Not only are traditional access control systems unable to prevent tailgating and piggybacking, but they are also unable to confirm if a user ever entered the building after badging in. Under these circumstances, it is impossible to determine with confidence who is inside a building without deploying a number of redundant security systems.
Where Traditional Access Control Solutions Fall Short
Deploying an access control system, i.e., Tools to improve facility security (an access controller and its accessories) as a facility’s sole source of physical access control is limiting in both function and value, largely because access system controllers are primarily designed for traditional swinging doors. Swinging doors and access controllers each come with their own inherent weaknesses that even technological advancements cannot overcome. These weaknesses diminish security and create a deficit of operational data and meaningful analytics.
With only two “modes,” open or closed, the functions of swinging doors are limited. When open, any number of people can pass through in an uncontrolled fashion regardless of the presence of an access controller. Tailgaters are free to follow unsuspecting users, and employees are inclined to hold the door for others. Swinging doors also offer no restrictions regarding the removal of materials or goods of any size that pass through the doorway.
Because swinging doors are unable to provide useful security or operational data back to the controllers, access controllers generally haven’t been designed to capture such data. This creates an information gap, wherein data could otherwise be used to understand and improve the facility’s security posture, as well as to gain insight and make improvements to operations. Swinging doors create risk without generating actionable outputs, often making them the weakest link in physical security systems, even when equipped with an access controller.
The Improved Security and Information of Security Entrances
Security entrances are completely different from traditional swinging doors and range widely in form and function to meet various needs of facility security. The most common types of security entrances include tripod turnstiles, full-height turnstiles, optical turnstiles, security revolving doors, and security mantrap portals. At the lowest security level, they regulate the movements of a large crowd for safety and swift throughput. At the highest levels, they eliminate unauthorized intrusions, tailgating, and piggybacking without requiring any supervision by guard staff. Most importantly, all security entrances are designed to ensure that only authorized people enter or exit a controlled area.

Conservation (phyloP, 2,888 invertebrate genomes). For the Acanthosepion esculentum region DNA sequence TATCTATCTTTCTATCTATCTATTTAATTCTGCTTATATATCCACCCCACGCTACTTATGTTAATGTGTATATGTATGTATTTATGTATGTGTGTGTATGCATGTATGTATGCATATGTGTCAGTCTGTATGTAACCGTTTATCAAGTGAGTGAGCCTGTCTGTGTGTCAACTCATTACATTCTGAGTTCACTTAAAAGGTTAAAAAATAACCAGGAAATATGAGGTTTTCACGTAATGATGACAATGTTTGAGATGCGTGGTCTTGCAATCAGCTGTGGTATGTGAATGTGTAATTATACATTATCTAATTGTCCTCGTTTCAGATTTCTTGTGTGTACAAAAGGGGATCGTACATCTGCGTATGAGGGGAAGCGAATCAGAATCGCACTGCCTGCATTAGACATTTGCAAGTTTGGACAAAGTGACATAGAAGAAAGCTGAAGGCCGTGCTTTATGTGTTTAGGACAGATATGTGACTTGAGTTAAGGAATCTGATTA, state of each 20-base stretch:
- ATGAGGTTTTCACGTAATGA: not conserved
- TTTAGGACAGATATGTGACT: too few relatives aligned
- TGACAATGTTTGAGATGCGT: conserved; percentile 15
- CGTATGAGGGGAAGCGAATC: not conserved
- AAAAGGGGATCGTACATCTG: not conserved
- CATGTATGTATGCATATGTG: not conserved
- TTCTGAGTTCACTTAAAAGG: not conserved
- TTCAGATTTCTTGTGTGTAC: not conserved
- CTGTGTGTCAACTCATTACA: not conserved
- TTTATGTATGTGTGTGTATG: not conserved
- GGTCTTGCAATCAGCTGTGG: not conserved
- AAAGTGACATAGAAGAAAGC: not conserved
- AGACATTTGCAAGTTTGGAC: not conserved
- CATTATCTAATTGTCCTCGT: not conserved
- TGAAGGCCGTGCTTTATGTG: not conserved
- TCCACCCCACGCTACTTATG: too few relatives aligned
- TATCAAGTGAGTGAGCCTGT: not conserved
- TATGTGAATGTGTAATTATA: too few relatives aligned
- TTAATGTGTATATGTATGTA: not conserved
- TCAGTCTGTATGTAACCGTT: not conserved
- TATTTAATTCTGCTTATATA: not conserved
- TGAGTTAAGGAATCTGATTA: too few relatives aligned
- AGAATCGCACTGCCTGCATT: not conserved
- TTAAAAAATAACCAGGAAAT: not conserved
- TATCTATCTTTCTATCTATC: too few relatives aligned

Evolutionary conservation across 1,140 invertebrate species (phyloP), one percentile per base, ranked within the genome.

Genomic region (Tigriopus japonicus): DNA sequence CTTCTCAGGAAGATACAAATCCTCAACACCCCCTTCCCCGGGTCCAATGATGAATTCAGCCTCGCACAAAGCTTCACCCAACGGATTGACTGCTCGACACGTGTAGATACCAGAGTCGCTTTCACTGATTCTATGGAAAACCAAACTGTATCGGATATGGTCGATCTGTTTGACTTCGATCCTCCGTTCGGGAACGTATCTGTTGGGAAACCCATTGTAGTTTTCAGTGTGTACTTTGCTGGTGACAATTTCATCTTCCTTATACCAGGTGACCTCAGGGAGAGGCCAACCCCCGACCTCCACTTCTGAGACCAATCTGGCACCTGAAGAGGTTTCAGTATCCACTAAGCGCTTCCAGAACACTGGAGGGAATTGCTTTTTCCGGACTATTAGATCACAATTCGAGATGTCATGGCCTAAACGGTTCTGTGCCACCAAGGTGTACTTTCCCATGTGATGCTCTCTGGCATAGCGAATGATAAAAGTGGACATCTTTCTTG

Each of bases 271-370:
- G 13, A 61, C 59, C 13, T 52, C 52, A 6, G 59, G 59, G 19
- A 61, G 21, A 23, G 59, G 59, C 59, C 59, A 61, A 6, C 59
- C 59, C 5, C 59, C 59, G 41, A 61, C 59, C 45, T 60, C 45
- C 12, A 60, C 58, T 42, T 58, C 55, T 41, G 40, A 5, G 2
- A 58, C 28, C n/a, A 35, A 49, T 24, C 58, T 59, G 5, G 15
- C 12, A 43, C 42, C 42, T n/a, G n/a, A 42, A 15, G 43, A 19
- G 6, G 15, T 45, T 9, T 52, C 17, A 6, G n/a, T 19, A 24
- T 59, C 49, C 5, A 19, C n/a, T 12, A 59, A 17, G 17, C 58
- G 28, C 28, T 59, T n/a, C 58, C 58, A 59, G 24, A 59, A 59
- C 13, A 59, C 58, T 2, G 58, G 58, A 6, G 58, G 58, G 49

Take the operation of a traditional swinging door with an integrated legacy access control system and compare it with that of a security revolving door with a built-in entrance controller. In the case of the swinging door, the access controller would only know if and when credentials were presented, accepted, and door access was triggered. In sharp contrast, the security revolving door and its entrance controller know as much more. Here, the system confirms how many times entry was authorized and if the person successfully entered or did not enter. Furthermore, the system reports if the person entered and a second person tried to enter with them in the same compartment (piggybacking), if a second person tried to enter in the following compartment (tailgating), or if a second person tried to exit in the opposite compartment (unauthorized exit/entry).
This more complete information is of high interest to security and facility management teams because it affects both security and operational issues. Using this data, as tools to improve facility security, management teams can capture analytics about user behaviors and tie that information directly to threat and risk assessments. Such information would be otherwise impossible to gather using a traditional swinging door and integrated access control system.
When it comes to certain security entrance models or designs, it may be possible to go even further. New innovations in presence detection have made it possible to both detect and reject piggybacking and tailgating attempts using intelligent interior sensors to confirm that only one person is attempting passage. With this technology, security managers can adjust several parameters that will affect the sensitivity of the assessment to meet the needs of a facility. This exercise results in access to predictive analysis of the risk of a potential breach.
For example, an advanced presence detection solution detects and rejects every piggybacking attempt, but at the expense of an increased likelihood of a “false positive” — that is, a single authorized individual wrongly rejected for wearing a backpack. By lowering the system sensitivity, security management can reduce the number of these false rejections, but by doing so they increase the risk of a potential piggybacking breach. Managers can select the desired balance between security risk and user convenience by using the predictive probability metric. Such settings can then be scaled as tools to improve facility security across all security entrances, giving management a clear understanding of the risk at these entrances and certainty that any infraction is not an accident.
Security entrances can be superior to their swinging door predecessors, helping bridge the gap between access control systems and holistic access control and overall facility security. Through the integration of new security entrance technologies, security management teams can accurately measure who is inside a facility while also providing a significant return on investment that goes beyond improvements in security.